That said, regarding the finger print scanner on the iPhone 5s, this would be an inefficient means whereby the NSA could gather finger prints, as this would be, at best, a woefully incomplete sampling (and a biased demographic), not to mention that, should the NSA or any other intelligence agency want your finger prints, there are substantially easier and more direct means to obtain them; not to mention that, if they are going to bother to access your personal data as part of an investigation (rather than simply scan your data as part of the big data stream), they already know your identity, and the finger print is somewhat redundant as an identifier.

Concerned parties can choose not to upgrade, but biometrics, as security measures, are in our future.

Lee Dronick

As Wab says you don’t have to upgrade to the iPhone 5S. What is still unknown, to us, is if the Touch ID feature is an option or not. If it is an option then don’t use if you have concerns.


Someone wrote: “I couldn’t care less what NSA gathers on me for I have nothing to blame myself for.”

I have no reason to believe that isn’t true. On the other hand, while you may not have done anything to blame yourself for, you might very well have done things that you don’t want others to know. And I’m 100% sure that you have done things in your life that could be turned and twisted and misinterpreted in a malicious way in a way that is damaging to you.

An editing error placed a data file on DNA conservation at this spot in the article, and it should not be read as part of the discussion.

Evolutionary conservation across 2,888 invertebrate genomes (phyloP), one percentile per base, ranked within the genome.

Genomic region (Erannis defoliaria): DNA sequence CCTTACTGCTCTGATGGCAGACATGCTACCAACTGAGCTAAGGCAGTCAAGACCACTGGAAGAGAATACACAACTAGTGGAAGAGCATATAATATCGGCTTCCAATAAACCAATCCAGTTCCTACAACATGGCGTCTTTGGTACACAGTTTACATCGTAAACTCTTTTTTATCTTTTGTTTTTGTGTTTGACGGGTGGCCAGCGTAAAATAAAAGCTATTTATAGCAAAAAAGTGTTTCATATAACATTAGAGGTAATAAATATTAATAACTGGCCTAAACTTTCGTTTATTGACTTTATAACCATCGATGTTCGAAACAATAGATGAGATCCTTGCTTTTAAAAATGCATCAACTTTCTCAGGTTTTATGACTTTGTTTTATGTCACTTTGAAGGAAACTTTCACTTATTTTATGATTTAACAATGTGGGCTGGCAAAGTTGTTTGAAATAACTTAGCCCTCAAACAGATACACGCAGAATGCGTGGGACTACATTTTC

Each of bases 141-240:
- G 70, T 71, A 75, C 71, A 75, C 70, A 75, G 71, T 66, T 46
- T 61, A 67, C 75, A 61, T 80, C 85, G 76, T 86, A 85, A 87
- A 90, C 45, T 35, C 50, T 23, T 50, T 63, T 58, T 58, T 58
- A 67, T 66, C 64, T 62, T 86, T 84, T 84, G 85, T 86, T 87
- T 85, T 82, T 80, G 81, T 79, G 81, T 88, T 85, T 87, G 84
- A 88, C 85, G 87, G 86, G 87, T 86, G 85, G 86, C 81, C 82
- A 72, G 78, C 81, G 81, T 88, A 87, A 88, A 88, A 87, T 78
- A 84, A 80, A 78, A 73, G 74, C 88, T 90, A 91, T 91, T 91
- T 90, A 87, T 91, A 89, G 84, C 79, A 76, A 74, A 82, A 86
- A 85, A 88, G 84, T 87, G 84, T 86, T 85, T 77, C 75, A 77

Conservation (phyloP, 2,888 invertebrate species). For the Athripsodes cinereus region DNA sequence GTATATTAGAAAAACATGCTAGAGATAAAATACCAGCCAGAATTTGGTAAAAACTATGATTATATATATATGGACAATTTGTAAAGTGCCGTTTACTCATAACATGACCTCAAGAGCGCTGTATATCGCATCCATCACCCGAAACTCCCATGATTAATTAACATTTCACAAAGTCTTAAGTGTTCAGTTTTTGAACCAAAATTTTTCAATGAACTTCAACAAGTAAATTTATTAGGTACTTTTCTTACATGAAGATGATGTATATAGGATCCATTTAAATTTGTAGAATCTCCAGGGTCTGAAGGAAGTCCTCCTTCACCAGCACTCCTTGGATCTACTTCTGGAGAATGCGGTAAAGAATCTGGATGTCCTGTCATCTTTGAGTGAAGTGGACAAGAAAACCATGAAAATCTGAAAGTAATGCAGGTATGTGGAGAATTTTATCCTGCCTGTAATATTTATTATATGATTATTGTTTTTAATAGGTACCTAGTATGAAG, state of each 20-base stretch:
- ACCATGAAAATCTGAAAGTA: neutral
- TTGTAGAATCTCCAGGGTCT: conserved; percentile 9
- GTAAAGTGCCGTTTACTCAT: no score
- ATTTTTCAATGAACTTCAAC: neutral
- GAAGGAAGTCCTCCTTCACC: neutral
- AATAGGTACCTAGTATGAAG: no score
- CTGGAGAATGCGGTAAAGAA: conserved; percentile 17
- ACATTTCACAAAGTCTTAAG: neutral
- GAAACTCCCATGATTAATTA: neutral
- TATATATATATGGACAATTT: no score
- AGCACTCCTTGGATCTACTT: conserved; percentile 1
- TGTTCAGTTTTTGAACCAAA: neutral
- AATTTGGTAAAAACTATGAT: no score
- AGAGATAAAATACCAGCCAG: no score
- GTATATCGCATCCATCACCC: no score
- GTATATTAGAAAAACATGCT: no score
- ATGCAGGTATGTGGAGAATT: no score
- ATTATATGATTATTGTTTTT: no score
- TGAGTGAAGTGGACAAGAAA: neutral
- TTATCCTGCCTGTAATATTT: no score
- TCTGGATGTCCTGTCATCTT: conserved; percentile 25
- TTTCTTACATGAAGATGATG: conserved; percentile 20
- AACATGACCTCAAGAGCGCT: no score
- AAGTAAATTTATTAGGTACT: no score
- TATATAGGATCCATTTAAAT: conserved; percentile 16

Bosco (Brad Hutchings)

How do you ensure that you’re not using the fingerprint scanner, Lee? Do you need to put some kind of cover over your home button now? Or would you suggest only pressing the home button with a pencil eraser?

The broader point is this. Apple doesn’t get to have 18% of the smartphone market (declining to 13% in 2014) and go on with the attitude that since they fart rainbows and Lucky Charms, they are exempted from scrutiny when they bring some new technology online to that small segment of a giant market they reach which raises very obvious privacy and security concerns. To pretend otherwise is silly.

Lee Dronick

What Imsaid

  What is still unknown, to us, is if the Touch ID feature is an option or not.

Let me rephrase that so that there is no misunderstanding.

What is still unknown, to me, is if the Touch ID is required or not to unlock the iPhone.




Your article, and much of the discussion that has followed it takes me back to my childhood, a part of which I spent in East Africa. Bear with me.

Before I was shipped to boarding school, I attended a local day school in a somewhat remote region of Uganda. One day, a photographer came to the school at the invitation of the headmaster. Before long, there was a palpable disquiet amongst the student body, which only increased once the headmaster made clear that we would all have to photographed. Individually. Consternation overtook my classmates, to a person. Some strenuously protested, but once it was clear that this was school policy, they relented. While some merely submitted to the camera with dull resignation, others made exaggeratedly angry faces into the camera.